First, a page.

I want to know if there is a way to "predict" next generated number and how JVM determines what number to generate next?

Absolutely. The `Random`

class is implemented as a linear congruential number generator (LCNG). The general formula for a linear congruential generator is:

```
new_state = (old_state * C1 + C2) modulo N
```

The precise algorithm used by `Random`

is specified in the javadocs. If you know the current state of the generator^{1}, the next state is completely predictable.

Will my code output numbers close to real random at any JVM and OS?

If you use `Random`

, then No. Not for any JVM on any OS.

The sequence produced by an LCNG is definitely not random, and has statistical properties that are significantly different from a true random sequence. (The sequence will be strongly auto-correlated, and this will show up if you plot the results of successive calls to `Random.nextInt()`

.)

Is this a problem? Well it depends on what your application needs. If you need "random" numbers that are hard to predict (e.g. for an algorithm that is security related), then clearly no. And if the numbers are going to be used for a Monte Carlo simulation, then the inate auto-correlation of a LCNG can distort the simulation. But if you are just building a solitaire card game ... it maybe doesn't matter.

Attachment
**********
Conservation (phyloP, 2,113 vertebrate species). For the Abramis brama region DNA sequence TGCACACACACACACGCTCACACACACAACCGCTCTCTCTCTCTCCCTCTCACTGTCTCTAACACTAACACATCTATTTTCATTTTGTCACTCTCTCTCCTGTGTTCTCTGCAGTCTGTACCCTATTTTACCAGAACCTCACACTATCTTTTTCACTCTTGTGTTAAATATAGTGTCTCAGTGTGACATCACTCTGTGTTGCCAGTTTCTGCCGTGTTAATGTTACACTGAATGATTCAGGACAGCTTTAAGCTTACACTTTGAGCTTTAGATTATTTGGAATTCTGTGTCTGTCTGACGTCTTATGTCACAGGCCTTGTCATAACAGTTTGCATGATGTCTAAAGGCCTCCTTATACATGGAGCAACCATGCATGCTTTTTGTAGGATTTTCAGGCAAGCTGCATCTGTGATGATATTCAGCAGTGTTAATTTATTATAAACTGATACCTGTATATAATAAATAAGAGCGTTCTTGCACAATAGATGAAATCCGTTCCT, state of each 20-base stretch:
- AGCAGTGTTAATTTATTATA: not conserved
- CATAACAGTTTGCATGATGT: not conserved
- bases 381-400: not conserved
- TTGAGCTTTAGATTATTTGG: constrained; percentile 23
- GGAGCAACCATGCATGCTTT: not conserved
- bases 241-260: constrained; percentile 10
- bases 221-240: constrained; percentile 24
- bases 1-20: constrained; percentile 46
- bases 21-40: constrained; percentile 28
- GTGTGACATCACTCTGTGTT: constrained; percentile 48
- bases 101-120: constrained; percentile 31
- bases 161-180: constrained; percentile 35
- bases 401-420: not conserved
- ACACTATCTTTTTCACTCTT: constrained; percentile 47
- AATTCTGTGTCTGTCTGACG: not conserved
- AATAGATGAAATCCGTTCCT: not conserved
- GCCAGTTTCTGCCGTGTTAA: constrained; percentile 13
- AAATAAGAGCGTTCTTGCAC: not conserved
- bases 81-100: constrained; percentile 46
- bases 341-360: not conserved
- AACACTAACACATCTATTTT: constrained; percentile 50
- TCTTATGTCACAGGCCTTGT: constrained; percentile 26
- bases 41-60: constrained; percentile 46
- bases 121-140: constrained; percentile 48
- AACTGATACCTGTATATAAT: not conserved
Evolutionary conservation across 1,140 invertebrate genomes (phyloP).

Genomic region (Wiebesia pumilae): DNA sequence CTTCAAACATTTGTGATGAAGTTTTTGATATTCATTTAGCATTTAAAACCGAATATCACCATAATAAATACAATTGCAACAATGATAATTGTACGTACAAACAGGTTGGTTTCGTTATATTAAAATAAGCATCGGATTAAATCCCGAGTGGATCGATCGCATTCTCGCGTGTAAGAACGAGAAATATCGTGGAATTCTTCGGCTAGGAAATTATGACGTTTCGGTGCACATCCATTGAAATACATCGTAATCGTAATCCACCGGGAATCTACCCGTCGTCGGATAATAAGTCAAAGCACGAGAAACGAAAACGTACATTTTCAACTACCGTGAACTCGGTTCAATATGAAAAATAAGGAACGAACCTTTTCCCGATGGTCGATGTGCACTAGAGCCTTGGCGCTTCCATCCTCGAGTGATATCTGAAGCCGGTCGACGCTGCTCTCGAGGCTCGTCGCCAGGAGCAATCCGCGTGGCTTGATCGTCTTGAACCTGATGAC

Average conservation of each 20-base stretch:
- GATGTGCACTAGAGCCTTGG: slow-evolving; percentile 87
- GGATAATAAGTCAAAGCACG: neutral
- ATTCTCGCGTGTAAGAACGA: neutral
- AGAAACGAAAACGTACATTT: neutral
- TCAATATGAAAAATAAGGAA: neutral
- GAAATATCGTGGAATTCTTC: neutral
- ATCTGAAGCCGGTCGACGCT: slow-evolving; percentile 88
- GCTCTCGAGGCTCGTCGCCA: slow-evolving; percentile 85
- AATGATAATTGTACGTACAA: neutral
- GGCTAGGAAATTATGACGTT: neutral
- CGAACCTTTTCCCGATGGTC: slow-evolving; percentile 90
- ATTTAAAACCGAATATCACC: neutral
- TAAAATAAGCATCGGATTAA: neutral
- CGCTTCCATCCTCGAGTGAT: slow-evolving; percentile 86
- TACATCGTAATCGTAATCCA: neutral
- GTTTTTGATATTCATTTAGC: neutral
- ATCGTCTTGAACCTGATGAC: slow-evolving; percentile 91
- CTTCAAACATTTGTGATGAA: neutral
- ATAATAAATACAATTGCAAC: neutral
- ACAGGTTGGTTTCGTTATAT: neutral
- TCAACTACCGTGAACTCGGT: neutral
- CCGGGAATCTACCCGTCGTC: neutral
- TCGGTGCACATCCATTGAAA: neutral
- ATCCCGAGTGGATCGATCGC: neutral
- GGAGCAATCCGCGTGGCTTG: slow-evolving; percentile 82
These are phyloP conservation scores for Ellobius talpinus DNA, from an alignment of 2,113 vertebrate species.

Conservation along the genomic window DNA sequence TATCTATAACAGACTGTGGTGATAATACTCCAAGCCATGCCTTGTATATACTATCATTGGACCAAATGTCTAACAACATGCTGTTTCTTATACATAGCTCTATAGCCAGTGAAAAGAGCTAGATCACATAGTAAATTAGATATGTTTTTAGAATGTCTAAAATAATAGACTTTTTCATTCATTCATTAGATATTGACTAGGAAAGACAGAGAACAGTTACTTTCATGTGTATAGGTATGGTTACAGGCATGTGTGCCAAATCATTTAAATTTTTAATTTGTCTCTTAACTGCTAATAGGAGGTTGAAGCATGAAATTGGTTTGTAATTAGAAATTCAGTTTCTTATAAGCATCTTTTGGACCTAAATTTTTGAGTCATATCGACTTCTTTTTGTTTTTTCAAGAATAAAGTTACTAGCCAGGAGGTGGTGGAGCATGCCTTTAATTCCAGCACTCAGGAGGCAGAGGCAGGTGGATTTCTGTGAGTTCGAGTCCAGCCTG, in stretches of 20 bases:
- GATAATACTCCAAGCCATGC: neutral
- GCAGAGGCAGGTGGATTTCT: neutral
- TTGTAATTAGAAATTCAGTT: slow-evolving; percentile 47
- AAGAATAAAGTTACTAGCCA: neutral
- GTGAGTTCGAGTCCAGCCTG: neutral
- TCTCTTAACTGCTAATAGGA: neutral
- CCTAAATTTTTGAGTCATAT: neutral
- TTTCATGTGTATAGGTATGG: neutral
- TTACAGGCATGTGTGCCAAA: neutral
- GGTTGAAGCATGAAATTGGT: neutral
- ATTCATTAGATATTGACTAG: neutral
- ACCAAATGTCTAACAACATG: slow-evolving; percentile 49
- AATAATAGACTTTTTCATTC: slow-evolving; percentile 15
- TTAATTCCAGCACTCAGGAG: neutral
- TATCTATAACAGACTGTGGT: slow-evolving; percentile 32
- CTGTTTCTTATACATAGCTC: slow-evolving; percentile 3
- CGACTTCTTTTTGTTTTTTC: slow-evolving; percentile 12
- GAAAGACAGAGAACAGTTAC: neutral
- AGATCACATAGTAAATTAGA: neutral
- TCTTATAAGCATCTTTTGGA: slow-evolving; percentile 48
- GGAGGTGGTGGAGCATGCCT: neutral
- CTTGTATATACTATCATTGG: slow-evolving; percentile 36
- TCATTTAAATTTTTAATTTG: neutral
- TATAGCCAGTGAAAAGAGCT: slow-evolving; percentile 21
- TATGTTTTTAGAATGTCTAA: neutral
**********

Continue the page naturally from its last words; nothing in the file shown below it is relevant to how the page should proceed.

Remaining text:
^{1 - To be clear, the state of a Random object consists of the values of its instance variables; see the source code. You can examine them using a debugger. At a pinch you could access them and even update them using Java reflection, but I would not advise doing that. The "previous" state is not recorded.}